Three years later, despite pledges to address the lack of updated copyright legislation, the minority Conservative government delayed legislation.
“I wondered from the beginning whether the government was serious about actually seeing copyright legislation go forward,” Angus said. “Bringing it in in the dying days of June when they had the entire year to bring that legislation forward had my spider sense tingling.”
On June 12, Industry Minister Jim Prentice tabled Bill C-61, which took a much different approach from Bill C-60.
Bill C-61 would make it illegal to circumvent or bypass technologies that control access to protected material, and it would become illegal to provide, market or import tools designed to enable circumvention.
The Industry department said at the time the bill has “important limitations” on technical protection measures “to address potential concerns over their impact on freedom of speech, privacy and ‘follow-on’ innovation.” This includes provisions that allow reverse engineering, security testing and encryption research.
But IT security experts told ComputerWorld Canada they were concerned the exemptions would no go far enough.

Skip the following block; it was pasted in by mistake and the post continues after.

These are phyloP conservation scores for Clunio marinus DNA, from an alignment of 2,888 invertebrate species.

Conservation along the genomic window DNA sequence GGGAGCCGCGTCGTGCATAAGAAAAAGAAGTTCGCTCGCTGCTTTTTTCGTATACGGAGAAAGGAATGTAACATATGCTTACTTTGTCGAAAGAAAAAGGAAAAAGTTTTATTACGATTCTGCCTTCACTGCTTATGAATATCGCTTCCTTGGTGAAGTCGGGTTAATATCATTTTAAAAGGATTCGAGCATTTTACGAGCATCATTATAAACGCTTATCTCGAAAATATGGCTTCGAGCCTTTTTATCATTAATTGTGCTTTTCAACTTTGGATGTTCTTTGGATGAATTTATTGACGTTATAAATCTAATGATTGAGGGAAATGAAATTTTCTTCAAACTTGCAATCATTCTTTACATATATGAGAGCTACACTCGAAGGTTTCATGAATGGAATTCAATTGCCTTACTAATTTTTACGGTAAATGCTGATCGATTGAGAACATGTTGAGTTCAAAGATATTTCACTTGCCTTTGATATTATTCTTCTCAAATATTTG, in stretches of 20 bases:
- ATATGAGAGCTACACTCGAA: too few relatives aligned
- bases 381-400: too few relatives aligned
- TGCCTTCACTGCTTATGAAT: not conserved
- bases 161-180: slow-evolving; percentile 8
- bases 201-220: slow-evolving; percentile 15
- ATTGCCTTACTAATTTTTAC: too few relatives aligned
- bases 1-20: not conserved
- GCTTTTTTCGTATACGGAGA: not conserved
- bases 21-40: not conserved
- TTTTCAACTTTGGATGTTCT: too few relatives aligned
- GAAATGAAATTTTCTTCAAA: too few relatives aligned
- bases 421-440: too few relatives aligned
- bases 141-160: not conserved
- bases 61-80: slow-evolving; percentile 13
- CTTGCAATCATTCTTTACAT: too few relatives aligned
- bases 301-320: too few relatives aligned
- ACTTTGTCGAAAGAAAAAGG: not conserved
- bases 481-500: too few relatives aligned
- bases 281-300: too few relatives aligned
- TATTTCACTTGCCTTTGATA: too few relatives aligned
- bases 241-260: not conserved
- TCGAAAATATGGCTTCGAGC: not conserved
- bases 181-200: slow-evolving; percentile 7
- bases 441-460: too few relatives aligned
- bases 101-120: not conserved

At the time, the spokesman for the Digital Security Coalition, Brian O’Higgins, said exemptions could become out of data after a few years because technology changes rapidly.
IT World Canada then started an online petition, asking the government to prohibit the circumvention of technological measures only in cases where the party is circumventing them for the purpose of copyright infringement.
One reader who signed the petition is Ted Ma, engineering manager at Arcturus Networks Inc., a Toronto-based manufacturer of embedded modules
“One of the next projects we were looking at was going to be video and that may kill a lot of what we are allowed to do,” Ma said of Bill C-61. “A lot of open source has ways to circumvent the current digital rights that are on there. A lot of open source we would not be able to use without sitting there stripping it all out, which would make the end product less compelling.”
Another reader who signed the petition is Dwayne Wedman, Manager of Red Deer, Alta.-based Pilot Network Services.
He was concerned Bill C-61 was focused too much on the TPMs and not enough on illegally selling copyrighted works.
“We don’t seem to be promoting consumers rights,” Wedman said. “We’re always writing protection legislation to protect businesses. Consumers seem to be getting the short end of the stick.”
We’re always writing protection legislation to protect businesses. Consumers seem to be getting the short end of the stick.
Geist believes politicians have learned a lot of lessons from the debate.
“I’m optimistic in the sense that I think that more politicians today recognize the extent to which Canadians are concerned with this issue than was the case six months ago,” Geist said. “No matter who forms the government, one would hope that many of those concerns would be taken into account this time around.”